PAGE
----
- Support community and academic scientists/educators to fully engage with the unique and highly diverse population of Kentucky in research, health care and medical advances to reduce chronic diseases and improve the overall health/well being of Kentuckians. Kentucky is unfortunate in that it leads the nation in many chronic diseases and in many environmentally related problems. Community clinicians and UofL serve a unique patient population. Our African-American, Hispanic, Appalachian, and indigent populations as well as those experiencing health disparities are large, and they are disproportionately afflicted with chronic diseases. Thus, the CTSI and community partners are uniquely well situated to perform clinical and translational research and positively impact health with multiple diverse/minority populations.
Provide a formal governance structure to provide coordination, implementation, direction and prioritization of activities, including budget issues and resolving any conflicts as they arise, ensuring the quality of all functions and evaluation progress.
Administer standardized policies and procedures for the CTSI; develop standardized policies and procedures for biorepositories.
Coordinate use of resources and personnel between and among all IDeA state activities at the University of Louisville (COBRE, INBRE) and coordinate with UofL Strategic Planning initiatives.
Evaluate progress of all other cores to prepare for advisory committee meetings and the Tracking and Evaluation KCA and in coordination with UofL’s internal evaluation process for cores.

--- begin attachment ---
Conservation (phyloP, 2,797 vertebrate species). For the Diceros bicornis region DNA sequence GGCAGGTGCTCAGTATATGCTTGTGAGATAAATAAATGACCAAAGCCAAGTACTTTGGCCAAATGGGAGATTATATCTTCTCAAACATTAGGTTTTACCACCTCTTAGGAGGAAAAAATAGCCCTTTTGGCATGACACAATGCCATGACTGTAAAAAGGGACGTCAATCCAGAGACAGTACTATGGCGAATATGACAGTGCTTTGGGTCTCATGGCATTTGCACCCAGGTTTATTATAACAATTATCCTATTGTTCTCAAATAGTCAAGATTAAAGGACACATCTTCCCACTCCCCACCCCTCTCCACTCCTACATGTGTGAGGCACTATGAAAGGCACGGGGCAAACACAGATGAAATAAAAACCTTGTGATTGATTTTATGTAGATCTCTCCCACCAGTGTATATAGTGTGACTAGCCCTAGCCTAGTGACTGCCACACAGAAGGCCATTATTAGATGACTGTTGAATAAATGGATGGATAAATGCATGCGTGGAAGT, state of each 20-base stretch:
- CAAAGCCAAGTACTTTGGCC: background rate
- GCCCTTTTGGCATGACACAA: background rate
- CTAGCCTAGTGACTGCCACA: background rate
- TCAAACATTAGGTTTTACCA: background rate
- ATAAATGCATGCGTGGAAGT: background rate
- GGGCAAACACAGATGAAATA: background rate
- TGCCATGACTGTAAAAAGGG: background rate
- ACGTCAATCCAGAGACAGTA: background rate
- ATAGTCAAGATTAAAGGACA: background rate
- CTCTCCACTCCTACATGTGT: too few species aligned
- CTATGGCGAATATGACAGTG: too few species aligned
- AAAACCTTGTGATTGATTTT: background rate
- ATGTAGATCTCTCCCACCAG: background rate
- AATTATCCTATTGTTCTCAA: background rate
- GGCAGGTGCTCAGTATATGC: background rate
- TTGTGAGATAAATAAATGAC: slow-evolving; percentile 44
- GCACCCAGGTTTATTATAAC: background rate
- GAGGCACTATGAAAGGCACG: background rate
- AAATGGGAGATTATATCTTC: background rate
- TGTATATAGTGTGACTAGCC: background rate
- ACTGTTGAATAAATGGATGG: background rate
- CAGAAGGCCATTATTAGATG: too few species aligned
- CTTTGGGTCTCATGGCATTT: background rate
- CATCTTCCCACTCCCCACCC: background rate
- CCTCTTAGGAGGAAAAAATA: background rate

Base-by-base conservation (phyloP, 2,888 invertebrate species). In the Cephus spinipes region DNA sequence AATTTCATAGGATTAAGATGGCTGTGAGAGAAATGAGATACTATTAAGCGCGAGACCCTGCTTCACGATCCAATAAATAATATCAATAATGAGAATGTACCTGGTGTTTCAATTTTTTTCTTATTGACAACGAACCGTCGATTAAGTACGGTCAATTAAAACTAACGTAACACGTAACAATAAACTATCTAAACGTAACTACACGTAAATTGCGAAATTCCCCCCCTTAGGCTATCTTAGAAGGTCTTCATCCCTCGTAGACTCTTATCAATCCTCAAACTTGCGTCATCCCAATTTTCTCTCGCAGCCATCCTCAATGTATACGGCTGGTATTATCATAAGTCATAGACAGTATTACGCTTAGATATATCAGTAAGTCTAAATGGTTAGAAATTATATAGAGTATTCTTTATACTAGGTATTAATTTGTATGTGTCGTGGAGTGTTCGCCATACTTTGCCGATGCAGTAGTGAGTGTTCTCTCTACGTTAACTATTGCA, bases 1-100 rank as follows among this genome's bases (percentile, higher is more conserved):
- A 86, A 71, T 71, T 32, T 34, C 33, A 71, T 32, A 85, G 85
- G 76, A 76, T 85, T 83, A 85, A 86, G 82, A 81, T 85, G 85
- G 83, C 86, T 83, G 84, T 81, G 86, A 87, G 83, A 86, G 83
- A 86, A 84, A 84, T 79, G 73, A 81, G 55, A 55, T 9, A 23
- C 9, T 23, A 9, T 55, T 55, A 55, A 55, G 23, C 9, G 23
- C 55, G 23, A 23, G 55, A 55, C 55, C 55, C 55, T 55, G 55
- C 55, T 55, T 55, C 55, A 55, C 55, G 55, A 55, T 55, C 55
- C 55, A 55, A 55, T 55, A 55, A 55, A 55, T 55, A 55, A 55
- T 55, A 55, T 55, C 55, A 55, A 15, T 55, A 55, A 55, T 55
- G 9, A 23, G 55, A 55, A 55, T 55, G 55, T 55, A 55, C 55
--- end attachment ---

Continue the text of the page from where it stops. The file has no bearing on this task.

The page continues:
Provide a mechanism to replace any key individuals who may leave.
Disseminate pertinent information to the scientific and lay community.
- Vice-Dean for Research
- James Graham Brown Endowed Chair in Proteomics
- Director, Clinical and Translational Sciences Institute
- University of Louisville School of Medicine
Baxter Biomedical Research Building, Office 102E
570 South Preston Street
Louisville, Kentucky 40202
- Professor, Pharmacology & Toxicology, Department of Medicine
- Chief of Research Affairs, Division of Gastroenterology, Hepatology & Nutrition
- Associate Vice President for Translational Research
- Associate Director, Gastroenterology, Hepatology & Nutrition Fellowship Training Program
- Chief GI, Robley Rex Veterans Affairs Medical Center
University of Louisville Health Science Center
Louisville, Kentucky 40202
Coordinates the daily activities/functions of the CTSI. Assembles information for reports, helps resolve disputes between mentors, students, etc., helps resolve resource utilization and financial issues. Meets on a quarterly basis with each of the four UofL COBREs/INBRE to ensure integration of COBREs into the CTSI and to ensure appropriate resource sharing (e.g. tissue specimens, new cell lines, new animal models, etc.) with CTR programs. Assumes first line authority regarding CTSI implementation/documentation of national collaboration, sharing, and data dissemination. Participates in long range planning and to resolve problems. Participates in the weekly Steering Committee meetings.